07 September 2022

TFJP x Christie’s Paris: how to wear vintage jewelry /1

Wearing a 19th-century brooch, an antique bracelet or a piece by Boivin from the 80’s is no problem if you’re still in your 20s or 30s. For the Christie’s Paris Jewelry Department , TFJP asked the creative duo of photographers and stylists Laura Bonnefoux and Stéphanie Brissay, to come up with some ideas for contemporary wear. Here’s what they told us…

By Sandrine Merle



Christie’s jewel, René Boivin’s panther pendant from the 80’s

9 cm high and covered in yellow, cognac and white diamonds, this panther pendant created by Juliette Moutard for René Boivin in the 1980s is dazzling. For Laura and Stéphanie, it’s a standalone item that needs no other accessories. They explore the cartoon look of this endearing fawn with legs and tail fully articulated, leaning on the chain and observing what’s going on! Their chosen angle here is to offset the totemic and rather precious effect with the outfit.


Unconventional chic

If you want to rejuvenate this forty-year-old pendant, there are much bolder choices than just plain, black or white! The jewel becomes the center of the outfit, a kind of textile painting, while around it a colorful and joyful universe unfolds, made up of clothes with strong colors and graphic patterns. Red with khaki, electric blue, burgundy. Stripes with stripes, with flowers or polka dots. It’s all about having fun –  you can even tie a scarf on your head and then add a hat. The jewel is so powerful that no amount of fashion display can drown it – quite the contrary! It merely stands out all the more.


Inventive pragmatism

The contemporary look of this panther is not only based on colors and patterns: the material is also important. Instead of the rather conventional silk and cashmere, it’s better to use rustic textures. In the photo by Laura and Stéphanie, the wool of the sweater immediately gives the very shiny gems a more youthful and relaxed allure – a perfect contrast with their preciousness and sophistication. Don’t be afraid to be radical by wearing waxed cotton, fleece or pastel parachute fabric with Y2K influences (2000s).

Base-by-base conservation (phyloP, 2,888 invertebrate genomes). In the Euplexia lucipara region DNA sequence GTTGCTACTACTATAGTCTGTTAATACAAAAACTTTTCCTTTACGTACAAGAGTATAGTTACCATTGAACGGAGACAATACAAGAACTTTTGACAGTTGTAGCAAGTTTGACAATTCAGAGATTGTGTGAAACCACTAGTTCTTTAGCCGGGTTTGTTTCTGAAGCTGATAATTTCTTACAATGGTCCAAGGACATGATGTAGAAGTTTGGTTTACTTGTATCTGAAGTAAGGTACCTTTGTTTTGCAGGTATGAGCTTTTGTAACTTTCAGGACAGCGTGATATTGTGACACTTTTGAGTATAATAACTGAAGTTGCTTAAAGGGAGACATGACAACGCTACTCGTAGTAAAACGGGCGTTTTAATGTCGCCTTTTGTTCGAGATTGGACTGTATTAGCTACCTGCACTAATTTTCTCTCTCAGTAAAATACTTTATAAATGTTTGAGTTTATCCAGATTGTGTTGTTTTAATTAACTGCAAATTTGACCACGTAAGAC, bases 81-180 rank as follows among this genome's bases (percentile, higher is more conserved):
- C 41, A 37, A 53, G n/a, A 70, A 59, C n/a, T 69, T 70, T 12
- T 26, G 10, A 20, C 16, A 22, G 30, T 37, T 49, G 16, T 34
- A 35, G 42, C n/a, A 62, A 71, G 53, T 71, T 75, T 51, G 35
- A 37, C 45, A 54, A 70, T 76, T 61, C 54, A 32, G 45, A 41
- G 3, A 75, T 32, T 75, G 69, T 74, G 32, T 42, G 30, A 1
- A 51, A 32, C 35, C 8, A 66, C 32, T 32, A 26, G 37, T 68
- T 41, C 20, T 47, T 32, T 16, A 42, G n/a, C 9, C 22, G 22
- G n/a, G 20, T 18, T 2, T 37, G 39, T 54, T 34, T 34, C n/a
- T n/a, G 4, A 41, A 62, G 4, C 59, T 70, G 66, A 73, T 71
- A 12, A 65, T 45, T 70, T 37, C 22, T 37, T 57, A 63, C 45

“It reminds me of a piece of jewelry I made as a child, a chain with a plastic Bambi on it,” says Stéphanie Brissay. The panther by René Boivin, which was sold for €190,000, at Christie’s Paris, is like a toy – an easy choice for everyday wear.


Pull: Studio La Fétiche / Hat: Maison Michel / Silk scarf: Épice


Photograph: Laura Bonnefous
Model: Suzanne Meyer (Tribe Management)
Stylist: Stéphanie Brissay
Assisted by Matthias Debras
Hair: Nina Olivet
Make up: Laura Merle
Assistant: Loup Catusse
Retouching: Granon Digital


Related articles :

TFJP x the jewelry department of Christie’s Paris, how to wear vintage jewelry /2

TFJP x the jewelry department of Christie’s Paris, how to wear vintage jewelry /3

TFJP x the jewelry department of Christie’s Paris, how to wear vintage jewelry /4

TFJP x the jewelry department of Christie’s Paris, how to wear vintage jewelry /5

Most popular articles

René Boivin and the mystery of the Torque bracelet

Thomas Torroni-Levene set out to recreate the Torque bracelet under conditions absolutely identical to those of the past.

In Japan, in the workshop of Shinji Nakaba

In 2023, the Loewe Foundation Craft prize brought Shinji Nakaba into the spotlight, but this self-taught jewelry designer had in fact been creating jewelry...

René Boivin's felines

From then until the company’s closure, the archives were populated by felines. It’s not just a coincidence.

Emmanuel Tarpin, jeweler of light and shade

Emmanuel Tarpin has not sought to echo the magnificent orchids of Tiffany & CO. or those of René Lalique, created over a century ago. That said, his...

Giorgio B. by Giorgio Bulgari, High Jewelry as heritage

Giorgio Bulgari signs his jewelry Giorgio B. because yes, he belongs to the Bulgari family, a house of Italian origin now owned by the LVMH group.

Anna Hu, the technical prowess of haute joaillerie made in France

The jewelry of designer Anna Hu is as beautiful as it is spectacular. It’s also highly technical…